Advanced Television

Writers’ strike could mean content shortage

May 2, 2023

The Writers Guild of America (WGA) has called its first strike in 15 years after failing to reach an agreement on higher pay from broadcasters and studios.

A WGA statement said: “The companies’ behaviour has created a gig economy inside a union workforce, and their immovable stance in this negotiation has betrayed a commitment to further devaluing the profession of writing.”

Talking to Deadline, the president of WGA West, Meredith Stiehm, said writers were facing “an existential threat”, adding: “We’ve been here for six weeks talking to them and those core proposals were literally ignored. And we made it very clear to them that 98 per cent of our membership is demanding that we fight for something different; not just the usual negotiation that we’ve been having … and it just fell on deaf ears.”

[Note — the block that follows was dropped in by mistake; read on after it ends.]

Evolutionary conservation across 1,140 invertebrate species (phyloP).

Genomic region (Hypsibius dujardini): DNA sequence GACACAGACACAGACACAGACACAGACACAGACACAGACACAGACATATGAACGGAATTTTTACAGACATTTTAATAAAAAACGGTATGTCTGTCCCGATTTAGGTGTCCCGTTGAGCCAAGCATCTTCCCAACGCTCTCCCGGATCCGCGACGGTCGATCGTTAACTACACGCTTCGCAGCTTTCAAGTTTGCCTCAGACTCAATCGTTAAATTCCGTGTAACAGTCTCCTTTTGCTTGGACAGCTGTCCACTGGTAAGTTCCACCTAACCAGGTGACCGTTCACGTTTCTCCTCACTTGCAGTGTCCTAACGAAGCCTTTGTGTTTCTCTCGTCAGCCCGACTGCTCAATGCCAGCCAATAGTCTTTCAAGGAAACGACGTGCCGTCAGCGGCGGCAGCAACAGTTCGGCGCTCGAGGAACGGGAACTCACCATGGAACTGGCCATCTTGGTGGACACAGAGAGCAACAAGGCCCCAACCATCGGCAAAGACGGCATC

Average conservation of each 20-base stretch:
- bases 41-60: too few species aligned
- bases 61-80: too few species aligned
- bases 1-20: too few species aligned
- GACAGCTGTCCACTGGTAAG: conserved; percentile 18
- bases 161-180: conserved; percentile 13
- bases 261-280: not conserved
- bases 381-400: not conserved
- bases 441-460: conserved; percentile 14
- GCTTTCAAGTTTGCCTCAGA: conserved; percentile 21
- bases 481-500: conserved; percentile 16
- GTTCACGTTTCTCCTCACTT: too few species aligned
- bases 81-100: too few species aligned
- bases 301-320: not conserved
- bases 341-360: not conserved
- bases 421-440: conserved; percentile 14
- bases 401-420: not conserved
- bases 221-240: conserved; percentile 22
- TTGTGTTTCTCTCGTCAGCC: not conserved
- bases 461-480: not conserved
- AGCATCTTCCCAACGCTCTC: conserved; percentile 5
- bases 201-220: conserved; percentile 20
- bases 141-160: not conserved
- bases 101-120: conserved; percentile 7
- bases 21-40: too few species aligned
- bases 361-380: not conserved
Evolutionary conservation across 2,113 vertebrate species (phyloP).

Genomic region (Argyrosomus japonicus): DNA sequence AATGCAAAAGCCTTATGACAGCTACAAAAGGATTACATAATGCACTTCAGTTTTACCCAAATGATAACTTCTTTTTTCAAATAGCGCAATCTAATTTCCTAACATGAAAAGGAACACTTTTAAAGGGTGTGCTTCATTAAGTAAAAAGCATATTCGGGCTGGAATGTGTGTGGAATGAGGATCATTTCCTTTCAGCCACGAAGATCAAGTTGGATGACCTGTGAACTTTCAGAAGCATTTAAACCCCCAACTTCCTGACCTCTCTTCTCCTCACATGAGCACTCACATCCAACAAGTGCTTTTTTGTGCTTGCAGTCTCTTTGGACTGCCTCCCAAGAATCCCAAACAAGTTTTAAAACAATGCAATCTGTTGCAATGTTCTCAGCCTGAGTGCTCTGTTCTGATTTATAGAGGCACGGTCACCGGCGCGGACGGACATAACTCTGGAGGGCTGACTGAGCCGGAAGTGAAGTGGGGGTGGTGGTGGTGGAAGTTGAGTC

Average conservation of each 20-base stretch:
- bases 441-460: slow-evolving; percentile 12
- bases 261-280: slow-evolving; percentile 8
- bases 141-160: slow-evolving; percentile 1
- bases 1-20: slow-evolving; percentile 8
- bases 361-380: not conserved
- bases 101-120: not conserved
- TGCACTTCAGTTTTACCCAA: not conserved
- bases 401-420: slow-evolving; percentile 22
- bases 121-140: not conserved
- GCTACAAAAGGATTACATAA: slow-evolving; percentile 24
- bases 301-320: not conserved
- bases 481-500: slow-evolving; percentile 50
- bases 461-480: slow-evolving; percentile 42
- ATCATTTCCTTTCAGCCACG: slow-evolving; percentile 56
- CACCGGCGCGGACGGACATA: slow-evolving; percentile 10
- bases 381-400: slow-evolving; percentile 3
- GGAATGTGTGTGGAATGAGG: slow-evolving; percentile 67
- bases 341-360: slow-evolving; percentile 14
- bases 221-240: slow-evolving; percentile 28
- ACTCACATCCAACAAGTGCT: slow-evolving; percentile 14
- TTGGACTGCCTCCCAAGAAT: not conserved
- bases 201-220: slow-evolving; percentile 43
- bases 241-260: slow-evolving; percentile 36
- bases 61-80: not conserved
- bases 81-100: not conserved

The WGA has over 11,000 members in Los Angeles and elsewhere. The Alliance of Motion Picture and Television Producers (AMPTP), which represents the studios, said late on May 1st it had offered “generous increases in compensation” to writers, but that the two sides were unable to reach a deal.

Writers say they have suffered financially during the TV streaming boom, partly because of shorter seasons and smaller residual payments. Half of TV series writers now work at minimum salary levels, compared with one-third in 2013-14, according to guild statistics. Median pay for scribes at the higher writer/producer level has fallen 4 per cent over the last decade.

AI is another on the table. The WGA wants safeguards to prevent studios from using AI to generate new scripts from writers’ previous work. Writers also want to ensure they are not asked to rewrite draft scripts created by AI.

The first disruption will come with the late-night US shows such as Jimmy Kimmel Live and The Tonight Show with Jimmy Fallon, which use teams of writers for their topical jokes and are expected to immediately stop production. Further ahead, writing for the autumn season of shows normally starts in May or June.

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